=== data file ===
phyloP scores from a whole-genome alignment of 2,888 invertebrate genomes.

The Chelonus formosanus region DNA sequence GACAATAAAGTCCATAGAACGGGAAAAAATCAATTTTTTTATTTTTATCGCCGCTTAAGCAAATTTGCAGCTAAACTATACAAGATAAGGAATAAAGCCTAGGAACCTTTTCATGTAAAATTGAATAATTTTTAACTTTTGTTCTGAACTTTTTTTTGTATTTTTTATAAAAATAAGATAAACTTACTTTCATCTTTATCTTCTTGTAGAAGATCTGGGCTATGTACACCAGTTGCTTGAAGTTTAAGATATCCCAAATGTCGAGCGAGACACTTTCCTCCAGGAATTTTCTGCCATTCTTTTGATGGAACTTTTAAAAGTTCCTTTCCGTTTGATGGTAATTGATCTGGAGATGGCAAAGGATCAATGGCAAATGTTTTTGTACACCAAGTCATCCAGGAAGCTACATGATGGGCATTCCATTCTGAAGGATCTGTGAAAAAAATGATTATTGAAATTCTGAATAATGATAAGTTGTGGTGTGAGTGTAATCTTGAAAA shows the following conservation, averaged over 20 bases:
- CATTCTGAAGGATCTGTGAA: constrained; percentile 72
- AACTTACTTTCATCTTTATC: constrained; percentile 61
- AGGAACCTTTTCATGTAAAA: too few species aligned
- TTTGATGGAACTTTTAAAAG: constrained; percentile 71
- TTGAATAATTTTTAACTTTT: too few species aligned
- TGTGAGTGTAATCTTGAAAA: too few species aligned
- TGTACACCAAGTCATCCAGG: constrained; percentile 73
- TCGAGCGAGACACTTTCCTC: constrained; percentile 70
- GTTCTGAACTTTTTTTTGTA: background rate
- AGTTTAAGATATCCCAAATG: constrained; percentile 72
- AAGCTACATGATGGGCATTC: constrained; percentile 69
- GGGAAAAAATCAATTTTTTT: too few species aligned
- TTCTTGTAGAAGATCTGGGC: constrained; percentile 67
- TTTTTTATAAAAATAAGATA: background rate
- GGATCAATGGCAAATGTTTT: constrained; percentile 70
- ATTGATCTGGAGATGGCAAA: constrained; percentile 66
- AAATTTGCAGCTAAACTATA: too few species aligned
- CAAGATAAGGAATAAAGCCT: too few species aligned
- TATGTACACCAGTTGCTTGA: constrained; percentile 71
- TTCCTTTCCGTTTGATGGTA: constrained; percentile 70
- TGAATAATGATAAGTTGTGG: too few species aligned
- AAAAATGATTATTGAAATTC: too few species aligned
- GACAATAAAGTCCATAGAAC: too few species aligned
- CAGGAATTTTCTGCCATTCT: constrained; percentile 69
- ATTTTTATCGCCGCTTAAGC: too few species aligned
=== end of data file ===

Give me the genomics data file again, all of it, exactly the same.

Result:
phyloP scores from a whole-genome alignment of 2,888 invertebrate genomes.

The Chelonus formosanus region DNA sequence GACAATAAAGTCCATAGAACGGGAAAAAATCAATTTTTTTATTTTTATCGCCGCTTAAGCAAATTTGCAGCTAAACTATACAAGATAAGGAATAAAGCCTAGGAACCTTTTCATGTAAAATTGAATAATTTTTAACTTTTGTTCTGAACTTTTTTTTGTATTTTTTATAAAAATAAGATAAACTTACTTTCATCTTTATCTTCTTGTAGAAGATCTGGGCTATGTACACCAGTTGCTTGAAGTTTAAGATATCCCAAATGTCGAGCGAGACACTTTCCTCCAGGAATTTTCTGCCATTCTTTTGATGGAACTTTTAAAAGTTCCTTTCCGTTTGATGGTAATTGATCTGGAGATGGCAAAGGATCAATGGCAAATGTTTTTGTACACCAAGTCATCCAGGAAGCTACATGATGGGCATTCCATTCTGAAGGATCTGTGAAAAAAATGATTATTGAAATTCTGAATAATGATAAGTTGTGGTGTGAGTGTAATCTTGAAAA shows the following conservation, averaged over 20 bases:
- CATTCTGAAGGATCTGTGAA: constrained; percentile 72
- AACTTACTTTCATCTTTATC: constrained; percentile 61
- AGGAACCTTTTCATGTAAAA: too few species aligned
- TTTGATGGAACTTTTAAAAG: constrained; percentile 71
- TTGAATAATTTTTAACTTTT: too few species aligned
- TGTGAGTGTAATCTTGAAAA: too few species aligned
- TGTACACCAAGTCATCCAGG: constrained; percentile 73
- TCGAGCGAGACACTTTCCTC: constrained; percentile 70
- GTTCTGAACTTTTTTTTGTA: background rate
- AGTTTAAGATATCCCAAATG: constrained; percentile 72
- AAGCTACATGATGGGCATTC: constrained; percentile 69
- GGGAAAAAATCAATTTTTTT: too few species aligned
- TTCTTGTAGAAGATCTGGGC: constrained; percentile 67
- TTTTTTATAAAAATAAGATA: background rate
- GGATCAATGGCAAATGTTTT: constrained; percentile 70
- ATTGATCTGGAGATGGCAAA: constrained; percentile 66
- AAATTTGCAGCTAAACTATA: too few species aligned
- CAAGATAAGGAATAAAGCCT: too few species aligned
- TATGTACACCAGTTGCTTGA: constrained; percentile 71
- TTCCTTTCCGTTTGATGGTA: constrained; percentile 70
- TGAATAATGATAAGTTGTGG: too few species aligned
- AAAAATGATTATTGAAATTC: too few species aligned
- GACAATAAAGTCCATAGAAC: too few species aligned
- CAGGAATTTTCTGCCATTCT: constrained; percentile 69
- ATTTTTATCGCCGCTTAAGC: too few species aligned